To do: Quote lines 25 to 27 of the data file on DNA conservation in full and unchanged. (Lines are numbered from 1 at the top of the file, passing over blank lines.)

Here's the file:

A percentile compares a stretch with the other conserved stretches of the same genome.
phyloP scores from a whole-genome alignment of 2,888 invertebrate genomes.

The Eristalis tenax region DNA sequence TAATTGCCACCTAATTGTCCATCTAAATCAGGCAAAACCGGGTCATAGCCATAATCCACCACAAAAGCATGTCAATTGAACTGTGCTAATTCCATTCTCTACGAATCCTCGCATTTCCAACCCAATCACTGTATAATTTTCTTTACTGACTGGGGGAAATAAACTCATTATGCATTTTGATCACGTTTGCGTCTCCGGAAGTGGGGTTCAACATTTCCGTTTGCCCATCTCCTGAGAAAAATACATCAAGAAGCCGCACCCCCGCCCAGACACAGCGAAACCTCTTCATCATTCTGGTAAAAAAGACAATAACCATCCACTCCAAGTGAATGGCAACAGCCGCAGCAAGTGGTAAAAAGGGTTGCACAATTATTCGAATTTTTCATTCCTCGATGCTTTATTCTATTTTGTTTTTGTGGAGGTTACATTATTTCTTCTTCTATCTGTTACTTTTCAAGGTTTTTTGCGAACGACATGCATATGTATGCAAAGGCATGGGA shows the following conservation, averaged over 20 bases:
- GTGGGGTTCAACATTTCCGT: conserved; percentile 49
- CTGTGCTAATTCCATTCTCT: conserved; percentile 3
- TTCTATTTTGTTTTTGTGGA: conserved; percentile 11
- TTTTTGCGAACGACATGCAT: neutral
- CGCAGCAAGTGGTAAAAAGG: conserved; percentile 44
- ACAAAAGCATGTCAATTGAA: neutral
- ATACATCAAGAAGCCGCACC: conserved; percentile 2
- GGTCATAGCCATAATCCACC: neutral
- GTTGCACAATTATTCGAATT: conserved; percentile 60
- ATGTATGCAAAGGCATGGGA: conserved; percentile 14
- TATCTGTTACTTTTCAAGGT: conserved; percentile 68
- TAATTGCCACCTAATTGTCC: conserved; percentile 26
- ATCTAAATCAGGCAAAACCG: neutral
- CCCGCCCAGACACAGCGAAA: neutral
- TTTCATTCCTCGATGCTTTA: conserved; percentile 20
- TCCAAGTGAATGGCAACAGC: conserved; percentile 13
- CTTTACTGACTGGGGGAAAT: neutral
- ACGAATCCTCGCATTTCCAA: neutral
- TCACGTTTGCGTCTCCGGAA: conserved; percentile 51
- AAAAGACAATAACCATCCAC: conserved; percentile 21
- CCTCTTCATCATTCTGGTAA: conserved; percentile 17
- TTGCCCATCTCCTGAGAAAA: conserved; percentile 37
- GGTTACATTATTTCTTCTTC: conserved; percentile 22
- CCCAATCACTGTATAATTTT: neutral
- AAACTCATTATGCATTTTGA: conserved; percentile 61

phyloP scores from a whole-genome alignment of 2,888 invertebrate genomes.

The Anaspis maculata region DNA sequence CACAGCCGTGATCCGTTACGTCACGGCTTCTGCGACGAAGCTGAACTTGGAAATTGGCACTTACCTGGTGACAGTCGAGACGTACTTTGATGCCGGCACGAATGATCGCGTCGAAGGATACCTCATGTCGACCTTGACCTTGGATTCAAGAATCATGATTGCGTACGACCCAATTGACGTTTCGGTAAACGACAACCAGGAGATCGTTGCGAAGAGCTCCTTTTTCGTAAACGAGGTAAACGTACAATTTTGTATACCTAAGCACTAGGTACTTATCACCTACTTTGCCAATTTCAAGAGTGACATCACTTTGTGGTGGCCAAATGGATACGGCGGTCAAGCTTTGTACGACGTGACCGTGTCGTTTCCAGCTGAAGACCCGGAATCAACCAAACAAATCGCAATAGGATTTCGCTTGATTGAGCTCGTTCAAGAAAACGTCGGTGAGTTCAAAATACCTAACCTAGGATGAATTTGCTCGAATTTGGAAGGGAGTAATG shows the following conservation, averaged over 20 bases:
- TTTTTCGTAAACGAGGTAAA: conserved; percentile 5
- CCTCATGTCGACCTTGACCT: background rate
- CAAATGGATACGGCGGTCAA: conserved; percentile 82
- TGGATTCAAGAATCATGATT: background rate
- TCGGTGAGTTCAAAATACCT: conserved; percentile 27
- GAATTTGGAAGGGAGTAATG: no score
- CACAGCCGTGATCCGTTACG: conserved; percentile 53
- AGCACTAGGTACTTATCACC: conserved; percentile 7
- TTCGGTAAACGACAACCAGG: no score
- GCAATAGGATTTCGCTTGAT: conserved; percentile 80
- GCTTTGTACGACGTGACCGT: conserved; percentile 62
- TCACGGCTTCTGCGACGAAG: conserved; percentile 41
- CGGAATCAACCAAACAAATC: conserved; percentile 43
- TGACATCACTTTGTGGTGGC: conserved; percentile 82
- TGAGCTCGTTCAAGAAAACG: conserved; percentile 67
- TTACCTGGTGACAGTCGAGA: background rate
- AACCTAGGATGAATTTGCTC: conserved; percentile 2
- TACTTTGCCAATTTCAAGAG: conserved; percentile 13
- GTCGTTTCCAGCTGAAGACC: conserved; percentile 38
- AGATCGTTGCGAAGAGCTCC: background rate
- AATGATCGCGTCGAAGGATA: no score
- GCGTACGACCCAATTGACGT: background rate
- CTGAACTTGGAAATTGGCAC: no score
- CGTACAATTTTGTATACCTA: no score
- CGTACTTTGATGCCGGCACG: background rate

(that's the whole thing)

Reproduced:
- TTGCCCATCTCCTGAGAAAA: conserved; percentile 37
- GGTTACATTATTTCTTCTTC: conserved; percentile 22
- CCCAATCACTGTATAATTTT: neutral